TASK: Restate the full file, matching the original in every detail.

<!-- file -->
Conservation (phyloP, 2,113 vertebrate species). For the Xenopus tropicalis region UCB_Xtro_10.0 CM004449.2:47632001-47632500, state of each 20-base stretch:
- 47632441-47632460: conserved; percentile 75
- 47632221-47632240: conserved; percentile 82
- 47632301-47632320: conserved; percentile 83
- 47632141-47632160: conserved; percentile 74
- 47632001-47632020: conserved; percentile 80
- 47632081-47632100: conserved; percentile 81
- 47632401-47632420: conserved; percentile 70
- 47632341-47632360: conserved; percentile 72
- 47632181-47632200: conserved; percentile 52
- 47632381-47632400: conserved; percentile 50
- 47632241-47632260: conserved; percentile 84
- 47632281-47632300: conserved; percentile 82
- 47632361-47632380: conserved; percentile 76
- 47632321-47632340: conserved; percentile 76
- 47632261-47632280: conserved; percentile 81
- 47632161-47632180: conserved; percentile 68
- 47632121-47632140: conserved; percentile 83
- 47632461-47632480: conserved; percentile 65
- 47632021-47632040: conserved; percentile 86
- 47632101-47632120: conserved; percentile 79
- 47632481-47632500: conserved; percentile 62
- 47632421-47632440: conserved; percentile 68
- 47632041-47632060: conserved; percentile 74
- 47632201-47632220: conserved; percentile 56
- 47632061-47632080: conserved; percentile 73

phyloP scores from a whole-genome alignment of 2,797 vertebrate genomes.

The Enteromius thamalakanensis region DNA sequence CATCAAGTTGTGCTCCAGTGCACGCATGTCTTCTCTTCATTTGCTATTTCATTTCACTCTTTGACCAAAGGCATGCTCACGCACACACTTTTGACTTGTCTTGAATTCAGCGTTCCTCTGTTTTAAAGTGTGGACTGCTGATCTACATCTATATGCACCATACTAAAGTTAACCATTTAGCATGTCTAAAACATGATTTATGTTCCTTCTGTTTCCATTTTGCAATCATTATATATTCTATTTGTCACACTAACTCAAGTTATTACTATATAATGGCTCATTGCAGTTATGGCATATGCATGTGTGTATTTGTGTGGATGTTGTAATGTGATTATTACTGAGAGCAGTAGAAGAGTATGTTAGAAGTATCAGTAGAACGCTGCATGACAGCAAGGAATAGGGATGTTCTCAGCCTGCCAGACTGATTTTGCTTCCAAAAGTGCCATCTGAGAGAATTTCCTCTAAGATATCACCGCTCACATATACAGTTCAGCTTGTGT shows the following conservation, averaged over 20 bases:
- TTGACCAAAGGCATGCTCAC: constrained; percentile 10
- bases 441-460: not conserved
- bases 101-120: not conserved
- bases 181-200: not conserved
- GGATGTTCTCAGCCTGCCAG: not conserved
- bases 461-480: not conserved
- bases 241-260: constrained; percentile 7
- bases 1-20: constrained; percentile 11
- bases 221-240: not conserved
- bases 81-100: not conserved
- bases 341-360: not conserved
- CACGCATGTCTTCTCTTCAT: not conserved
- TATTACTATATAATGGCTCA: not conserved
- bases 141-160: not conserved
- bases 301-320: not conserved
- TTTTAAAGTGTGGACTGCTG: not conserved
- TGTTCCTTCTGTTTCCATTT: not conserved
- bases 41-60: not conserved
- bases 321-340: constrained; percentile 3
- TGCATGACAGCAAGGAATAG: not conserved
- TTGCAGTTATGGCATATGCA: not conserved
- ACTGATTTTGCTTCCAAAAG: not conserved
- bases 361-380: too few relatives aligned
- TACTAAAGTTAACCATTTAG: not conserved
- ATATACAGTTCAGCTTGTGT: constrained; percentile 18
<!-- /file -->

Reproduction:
Conservation (phyloP, 2,113 vertebrate species). For the Xenopus tropicalis region UCB_Xtro_10.0 CM004449.2:47632001-47632500, state of each 20-base stretch:
- 47632441-47632460: conserved; percentile 75
- 47632221-47632240: conserved; percentile 82
- 47632301-47632320: conserved; percentile 83
- 47632141-47632160: conserved; percentile 74
- 47632001-47632020: conserved; percentile 80
- 47632081-47632100: conserved; percentile 81
- 47632401-47632420: conserved; percentile 70
- 47632341-47632360: conserved; percentile 72
- 47632181-47632200: conserved; percentile 52
- 47632381-47632400: conserved; percentile 50
- 47632241-47632260: conserved; percentile 84
- 47632281-47632300: conserved; percentile 82
- 47632361-47632380: conserved; percentile 76
- 47632321-47632340: conserved; percentile 76
- 47632261-47632280: conserved; percentile 81
- 47632161-47632180: conserved; percentile 68
- 47632121-47632140: conserved; percentile 83
- 47632461-47632480: conserved; percentile 65
- 47632021-47632040: conserved; percentile 86
- 47632101-47632120: conserved; percentile 79
- 47632481-47632500: conserved; percentile 62
- 47632421-47632440: conserved; percentile 68
- 47632041-47632060: conserved; percentile 74
- 47632201-47632220: conserved; percentile 56
- 47632061-47632080: conserved; percentile 73

phyloP scores from a whole-genome alignment of 2,797 vertebrate genomes.

The Enteromius thamalakanensis region DNA sequence CATCAAGTTGTGCTCCAGTGCACGCATGTCTTCTCTTCATTTGCTATTTCATTTCACTCTTTGACCAAAGGCATGCTCACGCACACACTTTTGACTTGTCTTGAATTCAGCGTTCCTCTGTTTTAAAGTGTGGACTGCTGATCTACATCTATATGCACCATACTAAAGTTAACCATTTAGCATGTCTAAAACATGATTTATGTTCCTTCTGTTTCCATTTTGCAATCATTATATATTCTATTTGTCACACTAACTCAAGTTATTACTATATAATGGCTCATTGCAGTTATGGCATATGCATGTGTGTATTTGTGTGGATGTTGTAATGTGATTATTACTGAGAGCAGTAGAAGAGTATGTTAGAAGTATCAGTAGAACGCTGCATGACAGCAAGGAATAGGGATGTTCTCAGCCTGCCAGACTGATTTTGCTTCCAAAAGTGCCATCTGAGAGAATTTCCTCTAAGATATCACCGCTCACATATACAGTTCAGCTTGTGT shows the following conservation, averaged over 20 bases:
- TTGACCAAAGGCATGCTCAC: constrained; percentile 10
- bases 441-460: not conserved
- bases 101-120: not conserved
- bases 181-200: not conserved
- GGATGTTCTCAGCCTGCCAG: not conserved
- bases 461-480: not conserved
- bases 241-260: constrained; percentile 7
- bases 1-20: constrained; percentile 11
- bases 221-240: not conserved
- bases 81-100: not conserved
- bases 341-360: not conserved
- CACGCATGTCTTCTCTTCAT: not conserved
- TATTACTATATAATGGCTCA: not conserved
- bases 141-160: not conserved
- bases 301-320: not conserved
- TTTTAAAGTGTGGACTGCTG: not conserved
- TGTTCCTTCTGTTTCCATTT: not conserved
- bases 41-60: not conserved
- bases 321-340: constrained; percentile 3
- TGCATGACAGCAAGGAATAG: not conserved
- TTGCAGTTATGGCATATGCA: not conserved
- ACTGATTTTGCTTCCAAAAG: not conserved
- bases 361-380: too few relatives aligned
- TACTAAAGTTAACCATTTAG: not conserved
- ATATACAGTTCAGCTTGTGT: constrained; percentile 18